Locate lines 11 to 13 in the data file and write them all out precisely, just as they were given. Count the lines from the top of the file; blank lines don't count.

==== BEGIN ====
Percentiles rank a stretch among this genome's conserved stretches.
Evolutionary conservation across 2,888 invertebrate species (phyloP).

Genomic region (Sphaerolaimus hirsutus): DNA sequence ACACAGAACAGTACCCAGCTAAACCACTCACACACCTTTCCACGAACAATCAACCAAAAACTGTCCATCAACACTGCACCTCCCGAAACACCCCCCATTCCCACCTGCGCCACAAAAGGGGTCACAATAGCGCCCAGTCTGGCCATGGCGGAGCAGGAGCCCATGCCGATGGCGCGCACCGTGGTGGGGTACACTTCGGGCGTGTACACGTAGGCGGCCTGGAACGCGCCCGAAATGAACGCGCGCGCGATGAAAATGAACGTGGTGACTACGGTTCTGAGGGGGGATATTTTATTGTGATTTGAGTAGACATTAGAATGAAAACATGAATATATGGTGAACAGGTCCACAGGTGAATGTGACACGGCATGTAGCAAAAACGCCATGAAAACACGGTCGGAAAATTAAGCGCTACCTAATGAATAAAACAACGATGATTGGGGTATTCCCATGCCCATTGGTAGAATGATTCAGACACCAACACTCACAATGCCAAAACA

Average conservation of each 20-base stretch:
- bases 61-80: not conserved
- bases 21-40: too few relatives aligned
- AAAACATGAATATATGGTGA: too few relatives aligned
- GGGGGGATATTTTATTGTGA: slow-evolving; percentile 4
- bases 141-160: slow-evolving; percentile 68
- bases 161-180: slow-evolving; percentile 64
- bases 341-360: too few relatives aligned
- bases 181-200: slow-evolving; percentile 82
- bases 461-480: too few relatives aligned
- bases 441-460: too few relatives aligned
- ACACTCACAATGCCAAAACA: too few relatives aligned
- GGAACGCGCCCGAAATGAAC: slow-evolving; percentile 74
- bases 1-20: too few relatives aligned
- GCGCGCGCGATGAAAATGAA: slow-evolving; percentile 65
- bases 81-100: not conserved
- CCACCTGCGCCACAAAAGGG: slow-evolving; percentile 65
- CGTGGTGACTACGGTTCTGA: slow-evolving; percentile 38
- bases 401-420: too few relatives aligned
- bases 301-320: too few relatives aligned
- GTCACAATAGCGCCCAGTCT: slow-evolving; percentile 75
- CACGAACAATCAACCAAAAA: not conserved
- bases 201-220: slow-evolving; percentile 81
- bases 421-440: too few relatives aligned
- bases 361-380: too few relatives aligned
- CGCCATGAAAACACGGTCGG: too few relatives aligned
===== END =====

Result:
- bases 341-360: too few relatives aligned
- bases 181-200: slow-evolving; percentile 82
- bases 461-480: too few relatives aligned